Author Topic: Network configuration questions  (Read 3866 times)

finsdown

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Re: Network configuration questions
« Reply #15 on: February 12, 2008, 03:38:37 pm »
I have one more configuration issue I'm trying to resolve with my networking configuration.

Here is the scenerio:  I have a 500GB HP MediaVault  that currently has an IP address of 192.168.1.50, which I defined as static. Therefore it communicates fine with all my "regular" home w/s on this same subnet. I keep all my audio, pictures, and videos here.  However, the problem is the CORE hasn't mapped any CIFS shares to it, presumably because the way the CORE works it wants the HP unit to be on the 192.168.80.x subnet to discover it.
 
But, if I put it on this side of the LAN, I can't see it anymore from the "regular w/s" on the 192.168.1.x subnet. I can't ping or see anything on the 192.168.80.x subnet from them.

So maybe I need some routing entries defined on the CORE so that they will see it, is this correct?  If so, where in LCME admin would I do this, and what would the entries have to say.  If I leave it the way it is now, I possibly could manually configure the network shares. But are there advantages to having the HP unit on the 192.168.80.x subnet besides the discoverabilty factor?

Thanks in advance for any input on this.

-fins



colinjones

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Re: Network configuration questions
« Reply #16 on: February 12, 2008, 11:07:47 pm »
Yes, you need to relocate it.

Switch it to DHCP and put it on the 192.168.80.0/24 network, let LMCE discover it and add the shares as appropriate
In the admin console you need to go to Advanced->Network->Firewall Rules.

Here you can either turn off the firewall completely and it will just route straight through to the internal network like a normal router and your external network and internal network will be able to communicate freely. However, note that if you do this, you will not be able to use the port_forwarding functions of LMCE. These will be needed, typically, if you want to publish something on your internal network to the Internet, like a website. Or if you need to have other kinds of inbound connections to the internal network, eg if you have a bittorrent client on the internal network, for maximum performance you need to forward the port.

Alternatively, you will need to leave the firewall on, and allow only the ports you need through it. This depends on what you want to get access to through the Core.

Basic filesharing is typically on port 445 and perhaps 139 if using Windows. You may need to add others if you want to be able to browse your network neighbourhood. FTP - ports 20/21, ssh-22, web browsing-80, remote desktop-3389

Also, you will also need to add a static route to your broadband router that tells it how to get to the 192.168.80.0/24 network via the Core's external IP address. This will allow clients on the external network to get to the internal network.

teedge77

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Re: Network configuration questions
« Reply #17 on: February 12, 2008, 11:15:27 pm »
You haven't mentioned what kind of connection you have to the WAN. It is possible that you could use LMCE to be your gateway to the WAN and then move the Belkin router to the switch with the MDs. Then let everything get its adresses from LMCE. Of course....you are gonna want to wait til you are running well with LMCE before hand. You mentioned your wife not being happy when the internet is down. Once it is going well you shouldnt really have to take LMCE down for anything. Just a thought. It might end up making the network a little more simple for you.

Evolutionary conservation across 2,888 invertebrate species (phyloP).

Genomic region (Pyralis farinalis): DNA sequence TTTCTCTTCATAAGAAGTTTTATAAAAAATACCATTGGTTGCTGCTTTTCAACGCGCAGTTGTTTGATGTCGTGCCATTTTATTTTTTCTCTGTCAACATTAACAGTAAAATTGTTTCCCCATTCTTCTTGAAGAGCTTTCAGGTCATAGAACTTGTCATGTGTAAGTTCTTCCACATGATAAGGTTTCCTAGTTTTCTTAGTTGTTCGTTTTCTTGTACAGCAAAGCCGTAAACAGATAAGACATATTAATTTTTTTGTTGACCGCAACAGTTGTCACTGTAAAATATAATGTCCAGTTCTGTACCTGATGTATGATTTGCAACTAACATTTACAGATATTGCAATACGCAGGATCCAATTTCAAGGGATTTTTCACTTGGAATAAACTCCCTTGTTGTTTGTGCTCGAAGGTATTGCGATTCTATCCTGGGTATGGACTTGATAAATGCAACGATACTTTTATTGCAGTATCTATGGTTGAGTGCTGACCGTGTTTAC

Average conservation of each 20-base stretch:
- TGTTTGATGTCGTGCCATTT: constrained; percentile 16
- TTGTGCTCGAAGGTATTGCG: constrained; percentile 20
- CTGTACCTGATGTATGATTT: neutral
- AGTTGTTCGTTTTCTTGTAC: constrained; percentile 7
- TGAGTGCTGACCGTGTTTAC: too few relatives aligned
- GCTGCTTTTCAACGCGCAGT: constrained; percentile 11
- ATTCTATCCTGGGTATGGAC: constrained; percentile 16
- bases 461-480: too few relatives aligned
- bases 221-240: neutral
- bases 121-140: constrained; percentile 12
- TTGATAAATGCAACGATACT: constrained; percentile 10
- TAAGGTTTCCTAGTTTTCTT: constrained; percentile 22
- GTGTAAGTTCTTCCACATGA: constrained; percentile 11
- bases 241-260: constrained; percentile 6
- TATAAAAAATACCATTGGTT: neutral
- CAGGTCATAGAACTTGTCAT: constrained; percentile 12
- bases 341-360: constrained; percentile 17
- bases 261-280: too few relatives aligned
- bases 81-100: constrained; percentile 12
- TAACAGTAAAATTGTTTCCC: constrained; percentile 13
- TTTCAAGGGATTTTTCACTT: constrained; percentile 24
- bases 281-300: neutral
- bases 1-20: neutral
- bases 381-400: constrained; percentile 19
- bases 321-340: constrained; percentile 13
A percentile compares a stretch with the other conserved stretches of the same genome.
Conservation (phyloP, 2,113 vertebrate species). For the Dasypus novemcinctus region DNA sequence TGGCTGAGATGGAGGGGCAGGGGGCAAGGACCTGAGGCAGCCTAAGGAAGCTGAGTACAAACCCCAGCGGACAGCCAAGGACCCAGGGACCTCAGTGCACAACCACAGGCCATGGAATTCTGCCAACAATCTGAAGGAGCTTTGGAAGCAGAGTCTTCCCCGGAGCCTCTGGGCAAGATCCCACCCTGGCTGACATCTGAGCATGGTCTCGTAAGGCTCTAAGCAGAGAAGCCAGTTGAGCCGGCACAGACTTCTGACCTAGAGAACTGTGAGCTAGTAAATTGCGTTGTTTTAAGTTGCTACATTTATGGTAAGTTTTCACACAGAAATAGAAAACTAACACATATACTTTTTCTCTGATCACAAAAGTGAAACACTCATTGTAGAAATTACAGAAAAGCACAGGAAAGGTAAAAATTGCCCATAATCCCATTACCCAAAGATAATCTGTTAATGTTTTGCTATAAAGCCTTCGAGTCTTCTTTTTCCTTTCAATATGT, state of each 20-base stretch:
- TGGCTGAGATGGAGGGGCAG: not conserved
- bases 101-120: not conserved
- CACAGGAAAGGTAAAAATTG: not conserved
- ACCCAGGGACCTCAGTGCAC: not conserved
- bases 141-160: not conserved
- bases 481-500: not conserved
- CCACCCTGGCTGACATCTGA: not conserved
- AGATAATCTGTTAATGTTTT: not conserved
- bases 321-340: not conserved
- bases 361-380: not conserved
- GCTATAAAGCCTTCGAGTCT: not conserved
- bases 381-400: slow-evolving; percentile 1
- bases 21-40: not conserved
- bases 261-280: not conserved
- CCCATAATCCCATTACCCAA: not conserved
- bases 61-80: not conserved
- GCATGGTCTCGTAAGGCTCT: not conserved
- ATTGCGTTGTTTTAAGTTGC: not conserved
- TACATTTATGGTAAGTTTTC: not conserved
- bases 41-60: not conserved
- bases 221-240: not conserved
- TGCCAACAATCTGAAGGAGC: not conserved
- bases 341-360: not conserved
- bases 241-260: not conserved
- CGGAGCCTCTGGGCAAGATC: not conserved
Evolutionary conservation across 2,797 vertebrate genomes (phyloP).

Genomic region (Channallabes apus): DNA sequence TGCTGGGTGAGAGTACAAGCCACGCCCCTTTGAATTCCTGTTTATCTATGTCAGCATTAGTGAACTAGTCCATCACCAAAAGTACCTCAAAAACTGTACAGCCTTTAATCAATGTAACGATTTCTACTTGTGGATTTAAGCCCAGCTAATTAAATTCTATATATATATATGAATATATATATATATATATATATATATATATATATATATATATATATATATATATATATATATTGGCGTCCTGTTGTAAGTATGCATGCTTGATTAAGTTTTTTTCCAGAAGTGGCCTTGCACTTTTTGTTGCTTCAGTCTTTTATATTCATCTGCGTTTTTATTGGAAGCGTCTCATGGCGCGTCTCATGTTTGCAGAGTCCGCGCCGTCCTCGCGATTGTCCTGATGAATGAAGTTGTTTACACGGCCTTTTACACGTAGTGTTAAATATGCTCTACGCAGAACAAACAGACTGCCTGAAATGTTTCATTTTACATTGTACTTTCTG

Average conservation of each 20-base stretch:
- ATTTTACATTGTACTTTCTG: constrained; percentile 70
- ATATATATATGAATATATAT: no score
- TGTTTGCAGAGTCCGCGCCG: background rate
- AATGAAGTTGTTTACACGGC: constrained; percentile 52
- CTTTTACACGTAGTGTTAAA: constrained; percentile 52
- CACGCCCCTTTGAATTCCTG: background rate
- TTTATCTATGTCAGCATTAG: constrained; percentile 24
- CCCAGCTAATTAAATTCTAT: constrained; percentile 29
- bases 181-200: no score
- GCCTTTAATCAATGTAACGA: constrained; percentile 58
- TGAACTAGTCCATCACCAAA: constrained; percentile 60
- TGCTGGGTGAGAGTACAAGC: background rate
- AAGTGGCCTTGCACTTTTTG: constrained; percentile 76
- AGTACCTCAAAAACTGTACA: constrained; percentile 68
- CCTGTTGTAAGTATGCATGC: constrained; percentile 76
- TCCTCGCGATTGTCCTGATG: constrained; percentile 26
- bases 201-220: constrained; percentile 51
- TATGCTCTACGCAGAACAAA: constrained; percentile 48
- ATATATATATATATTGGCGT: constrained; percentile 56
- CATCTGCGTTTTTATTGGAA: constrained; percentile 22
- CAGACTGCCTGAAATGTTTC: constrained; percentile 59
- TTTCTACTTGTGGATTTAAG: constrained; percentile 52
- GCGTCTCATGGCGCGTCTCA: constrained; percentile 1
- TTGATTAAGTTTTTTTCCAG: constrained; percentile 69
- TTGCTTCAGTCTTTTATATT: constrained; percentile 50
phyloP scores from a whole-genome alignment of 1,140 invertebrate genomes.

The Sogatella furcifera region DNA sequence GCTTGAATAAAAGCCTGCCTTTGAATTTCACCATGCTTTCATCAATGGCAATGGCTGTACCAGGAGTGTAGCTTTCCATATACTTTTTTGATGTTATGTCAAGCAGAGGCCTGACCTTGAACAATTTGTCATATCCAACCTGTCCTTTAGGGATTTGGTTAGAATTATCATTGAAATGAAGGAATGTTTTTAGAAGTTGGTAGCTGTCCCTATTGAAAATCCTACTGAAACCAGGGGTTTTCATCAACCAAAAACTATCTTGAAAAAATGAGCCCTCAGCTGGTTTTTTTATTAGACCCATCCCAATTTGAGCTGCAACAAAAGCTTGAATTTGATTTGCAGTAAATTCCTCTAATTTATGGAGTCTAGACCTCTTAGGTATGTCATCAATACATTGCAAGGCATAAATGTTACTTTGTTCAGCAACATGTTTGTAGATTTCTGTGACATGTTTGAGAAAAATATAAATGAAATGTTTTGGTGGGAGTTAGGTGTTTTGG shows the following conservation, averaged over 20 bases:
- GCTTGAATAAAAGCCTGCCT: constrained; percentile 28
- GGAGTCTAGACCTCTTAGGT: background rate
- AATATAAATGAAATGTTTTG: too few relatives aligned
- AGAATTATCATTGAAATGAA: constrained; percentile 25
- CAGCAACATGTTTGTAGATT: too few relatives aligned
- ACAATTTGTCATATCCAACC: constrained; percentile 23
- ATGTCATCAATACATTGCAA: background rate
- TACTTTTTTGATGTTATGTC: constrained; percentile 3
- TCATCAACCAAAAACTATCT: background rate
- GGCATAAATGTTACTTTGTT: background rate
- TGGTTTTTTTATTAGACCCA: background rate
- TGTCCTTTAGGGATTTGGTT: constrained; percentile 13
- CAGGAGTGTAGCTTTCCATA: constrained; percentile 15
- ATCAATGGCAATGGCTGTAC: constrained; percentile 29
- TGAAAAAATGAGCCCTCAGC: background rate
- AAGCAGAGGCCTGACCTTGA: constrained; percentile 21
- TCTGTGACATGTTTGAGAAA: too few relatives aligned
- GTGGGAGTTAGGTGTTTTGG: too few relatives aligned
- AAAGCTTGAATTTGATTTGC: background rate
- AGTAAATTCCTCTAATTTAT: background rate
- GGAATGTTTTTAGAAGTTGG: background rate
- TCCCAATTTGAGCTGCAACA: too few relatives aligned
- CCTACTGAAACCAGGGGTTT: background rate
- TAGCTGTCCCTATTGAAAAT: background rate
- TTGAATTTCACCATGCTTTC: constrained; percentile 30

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finsdown

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Re: Network configuration questions
« Reply #18 on: February 13, 2008, 12:29:23 am »
Also, you will also need to add a static route to your broadband router that tells it how to get to the 192.168.80.0/24 network via the Core's external IP address. This will allow clients on the external network to get to the internal network.

Yes I believe that is the crux of my question, is do I need to add a static route to the Core. Would that be using a shell and using the route command or is there a better way?


hari

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Re: Network configuration questions
« Reply #19 on: February 13, 2008, 01:02:44 am »
Also, you will also need to add a static route to your broadband router that tells it how to get to the 192.168.80.0/24 network via the Core's external IP address. This will allow clients on the external network to get to the internal network.

Yes I believe that is the crux of my question, is do I need to add a static route to the Core. Would that be using a shell and using the route command or is there a better way?


1.) make sure routing is correct (if you put the route on the outside router you don't have to touch all outside clients)
2.) make sure the firewall allows the traffic
3.) make sure the inside hosts don't get natted when communication with the outside hosts (aka no nat rule)

best regards,
Hari
rock your home - http://www.agocontrol.com home automation

colinjones

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Re: Network configuration questions
« Reply #20 on: February 13, 2008, 01:06:29 am »
No, no route on the Core

finsdown

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Re: Network configuration questions
« Reply #21 on: February 13, 2008, 03:34:23 pm »
Well things are getting a little clearer. 

Following your directions I took a look at my Belkin router's configuration.

1.) make sure routing is correct (if you put the route on the outside router you don't have to touch all outside clients)[/color]